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Bottled Beer

By: Mike Watson - Updated: 27 Oct 2014 | comments*Discuss
Bottled Beer Long Neck Stubby Bomber

Beer has been bottled since the middle ages for convenience sake. It caught on amongst wealthier classes in the 1600s as a useful means of being able to enjoy beer at home whilst avoiding the ‘rabble’ that frequented inns, or whilst taking part in outdoor pursuits such as hunting and fishing.

It is possible to buy any type of beer in bottles, and bottled beer is considered by some to be second only to draught beer in quality and taste, whilst some would even argue that it is superior to many draught beers. Some bottled beers contain yeast, and are therefore 'live' when they are poured, meaning that they are still brewing and fermenting right up to their service. This makes for a fresher, and arguably, fuller flavoured drink, being comparable to 'real ale' sold in casks. Beers such as these are referred to as 'bottle conditioned' ale, rather than 'cask conditioned' ales that are left to ferment in casks before being 'pumped' for service in a pub or bar.

Bottle Types

There are a variety of bottle types, although in recent years these traditional varieties have broken down and bottle types often reflect, stylistically a brand image. However the three main types can be broadly discerned still by their size:
  • Long necks: These have a broad barrel, measuring about 6-8 cm across and a thin neck and general hold 400-500ml liquid. Lagers often come in 'long neck' bottles, as the thin neck allows the fizz to rise the top, and, if poured correctly will allow a denser head.

  • Stubbies have a similar barrel to a long neck, but narrow to a very short neck. A stubby generally contains just 330ml of beer and will also give a good fizzy head if poured correctly. The stubby contains a little over the measure traditionally served in Europe for a single beer (around a half pint), and is ideal, for convenience sake (due to its small size), for a light drink with lunch, or just for gentle leisure.

  • Bomber: A bomber is a 650ml bottle ideally suited for sharing amongst friends, or for parties. They are generally wide at the base and narrow slowly towards the top. Many lagers are now sold in 'bomber' style bottles, although the exact quantities vary between around 500-750 ml.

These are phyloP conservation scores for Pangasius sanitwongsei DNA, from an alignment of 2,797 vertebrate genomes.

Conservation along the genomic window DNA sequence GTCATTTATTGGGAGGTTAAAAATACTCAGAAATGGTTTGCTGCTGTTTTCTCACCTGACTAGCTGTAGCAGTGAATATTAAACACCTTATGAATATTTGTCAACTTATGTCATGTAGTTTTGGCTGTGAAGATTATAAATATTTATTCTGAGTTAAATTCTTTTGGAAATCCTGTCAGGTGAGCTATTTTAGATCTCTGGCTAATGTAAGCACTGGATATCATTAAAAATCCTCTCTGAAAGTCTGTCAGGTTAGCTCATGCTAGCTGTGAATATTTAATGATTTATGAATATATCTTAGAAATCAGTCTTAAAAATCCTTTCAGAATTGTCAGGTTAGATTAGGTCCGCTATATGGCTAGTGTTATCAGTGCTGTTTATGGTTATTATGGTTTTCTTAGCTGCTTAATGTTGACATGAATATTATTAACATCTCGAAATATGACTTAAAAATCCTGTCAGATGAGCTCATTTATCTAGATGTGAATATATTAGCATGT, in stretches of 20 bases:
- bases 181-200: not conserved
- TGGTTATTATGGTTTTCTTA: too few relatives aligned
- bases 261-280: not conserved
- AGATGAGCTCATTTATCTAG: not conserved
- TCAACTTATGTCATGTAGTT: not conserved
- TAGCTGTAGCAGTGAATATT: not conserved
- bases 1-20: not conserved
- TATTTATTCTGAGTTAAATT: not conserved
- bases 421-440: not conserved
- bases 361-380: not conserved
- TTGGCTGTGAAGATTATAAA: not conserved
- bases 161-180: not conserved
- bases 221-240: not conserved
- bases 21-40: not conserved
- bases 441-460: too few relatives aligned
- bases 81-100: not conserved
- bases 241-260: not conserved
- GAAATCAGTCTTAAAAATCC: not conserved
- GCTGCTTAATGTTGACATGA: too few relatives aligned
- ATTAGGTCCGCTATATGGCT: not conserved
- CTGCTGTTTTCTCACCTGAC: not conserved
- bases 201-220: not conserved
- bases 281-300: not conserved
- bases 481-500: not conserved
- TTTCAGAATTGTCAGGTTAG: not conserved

Other than these main types, there is the 'ale' bottle, which, although not being a specific generic type of bottle has specific characteristics. Bitter or ale is generally served in a bottle measuring 8-12 cm across, with a long barrel and medium sized narrow neck, ideal for conveying the dense and varied aromas of ale. Brands tend to play heavily on customer loyalty and bottles are designed to play up the authenticity of these beers – often brewed to age old recipes. These bottles evoke the bottles of yesteryear, and often incorporate raised and embossed designs and writing.

Bottle varieties reflect the long tradition of brewing and distributing beer. Often a particular bottle design will reflect the unique tastes of the beer it contains, with the size and shape complimenting the unique flavours held within.

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Share Your Story, Join the Discussion or Seek Advice..
@Higgsey. Much of the beer you buy commercially nowadays is in fact pasteurised. Many traditional and artisan brewers do believe however, that non pasteurised makes the better beer. Take a look at our feature How does not pasteurised beer differ? for more information.
BeerExpert - 29-Oct-14 @ 12:10 PM
Yeast in beer appears to give me chest infections, it has been suggested by some friends who are in the drug research business that I should try PASTEURISED BEER Is there such an item. if so what is the name of it? Thank you in advance for any help you may give me
Higgsey - 27-Oct-14 @ 2:56 PM
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